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Synchronization and Arbitration in Digital Systems by David J. Kinniment

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15

Conclusions Part III

In this Part we have considered a wide range of arbiters, from very simple two-way ones to multi-way ordinary, and then finally multi-way priority arbiters. We illustrated their behaviour by means of signal transition graphs, which are interpreted Petri nets.

Priority arbitration is a powerful method for resource allocation in the context of multiprocessor systems on chips. Here client processes gain access to a shared resource on a priority based discipline. A priority discipline is defined as an arbitrary combinational function, which is an extension to the traditional linear priority scheme. Typical applications for such arbitration schemes are (on-chip) busses and switches.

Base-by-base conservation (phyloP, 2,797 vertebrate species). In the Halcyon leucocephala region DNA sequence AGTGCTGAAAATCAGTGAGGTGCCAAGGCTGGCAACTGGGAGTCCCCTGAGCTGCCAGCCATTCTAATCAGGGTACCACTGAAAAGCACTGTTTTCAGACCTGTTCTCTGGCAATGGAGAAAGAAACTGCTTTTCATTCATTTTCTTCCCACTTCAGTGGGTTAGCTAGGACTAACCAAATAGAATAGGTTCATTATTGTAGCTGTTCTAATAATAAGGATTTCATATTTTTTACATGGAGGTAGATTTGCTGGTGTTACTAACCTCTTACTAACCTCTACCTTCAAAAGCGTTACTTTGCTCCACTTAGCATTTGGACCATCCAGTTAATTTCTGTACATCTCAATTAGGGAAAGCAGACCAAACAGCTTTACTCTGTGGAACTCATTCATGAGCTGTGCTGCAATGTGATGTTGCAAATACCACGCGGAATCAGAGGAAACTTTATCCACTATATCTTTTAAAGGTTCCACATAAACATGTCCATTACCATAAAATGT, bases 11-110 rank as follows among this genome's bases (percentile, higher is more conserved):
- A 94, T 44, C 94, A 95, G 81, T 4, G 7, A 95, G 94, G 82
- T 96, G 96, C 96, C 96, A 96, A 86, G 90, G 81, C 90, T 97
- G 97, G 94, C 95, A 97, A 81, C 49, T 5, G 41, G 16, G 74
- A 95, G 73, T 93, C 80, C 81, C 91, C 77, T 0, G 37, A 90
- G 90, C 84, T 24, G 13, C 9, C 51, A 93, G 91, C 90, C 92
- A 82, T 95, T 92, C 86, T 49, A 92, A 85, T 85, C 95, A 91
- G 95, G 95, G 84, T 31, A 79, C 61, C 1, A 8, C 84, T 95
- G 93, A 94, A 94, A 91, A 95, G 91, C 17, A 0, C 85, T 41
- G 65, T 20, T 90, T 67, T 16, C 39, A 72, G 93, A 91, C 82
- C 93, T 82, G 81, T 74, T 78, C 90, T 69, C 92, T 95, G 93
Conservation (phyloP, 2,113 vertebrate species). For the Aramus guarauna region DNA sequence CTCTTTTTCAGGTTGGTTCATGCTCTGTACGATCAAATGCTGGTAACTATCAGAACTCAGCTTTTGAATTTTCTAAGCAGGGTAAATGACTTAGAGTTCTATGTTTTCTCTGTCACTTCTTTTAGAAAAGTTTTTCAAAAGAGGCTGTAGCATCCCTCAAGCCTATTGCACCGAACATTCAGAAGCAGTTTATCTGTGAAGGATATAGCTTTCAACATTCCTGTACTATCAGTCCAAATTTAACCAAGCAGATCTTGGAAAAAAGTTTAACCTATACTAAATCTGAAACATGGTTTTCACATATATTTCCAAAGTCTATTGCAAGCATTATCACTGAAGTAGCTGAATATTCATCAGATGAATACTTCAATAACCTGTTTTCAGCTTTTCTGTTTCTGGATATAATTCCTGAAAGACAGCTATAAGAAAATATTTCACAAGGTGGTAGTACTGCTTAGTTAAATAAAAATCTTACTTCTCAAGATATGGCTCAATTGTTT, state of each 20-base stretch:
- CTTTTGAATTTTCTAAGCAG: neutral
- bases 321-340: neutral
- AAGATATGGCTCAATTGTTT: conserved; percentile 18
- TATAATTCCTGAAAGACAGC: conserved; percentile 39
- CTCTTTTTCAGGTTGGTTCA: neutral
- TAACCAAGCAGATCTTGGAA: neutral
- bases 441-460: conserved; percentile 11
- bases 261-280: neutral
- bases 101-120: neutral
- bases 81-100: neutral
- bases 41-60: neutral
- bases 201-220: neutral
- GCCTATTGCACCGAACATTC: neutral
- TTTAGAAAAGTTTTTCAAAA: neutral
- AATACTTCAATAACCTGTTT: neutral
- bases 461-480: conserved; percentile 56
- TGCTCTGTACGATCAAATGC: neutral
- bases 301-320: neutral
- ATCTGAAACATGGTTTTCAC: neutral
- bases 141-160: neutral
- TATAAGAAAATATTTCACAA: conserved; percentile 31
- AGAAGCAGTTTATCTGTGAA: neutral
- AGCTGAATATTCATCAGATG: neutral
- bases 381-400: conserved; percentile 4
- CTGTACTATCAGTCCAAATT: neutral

Conventional techniques for priority arbitration use disciplines which are fixed according to some topological order, such as, a daisy-chain. In the designs described above we allow the discipline of resource allocation to be a function of parameters of the active requests, which are assigned to the requests either statically or dynamically. We can thus consider systems which are clustered in terms of access to shared resources, and the resource allocation discipline is determined on the basis of a combinatorial function of a vector of active requests and their distribution among clusters. We illustrate this solution in our static priority arbiter. The static priority arbiter also provides a generic speed-independent circuitry to lock active requests and issue grants based on a priority ...

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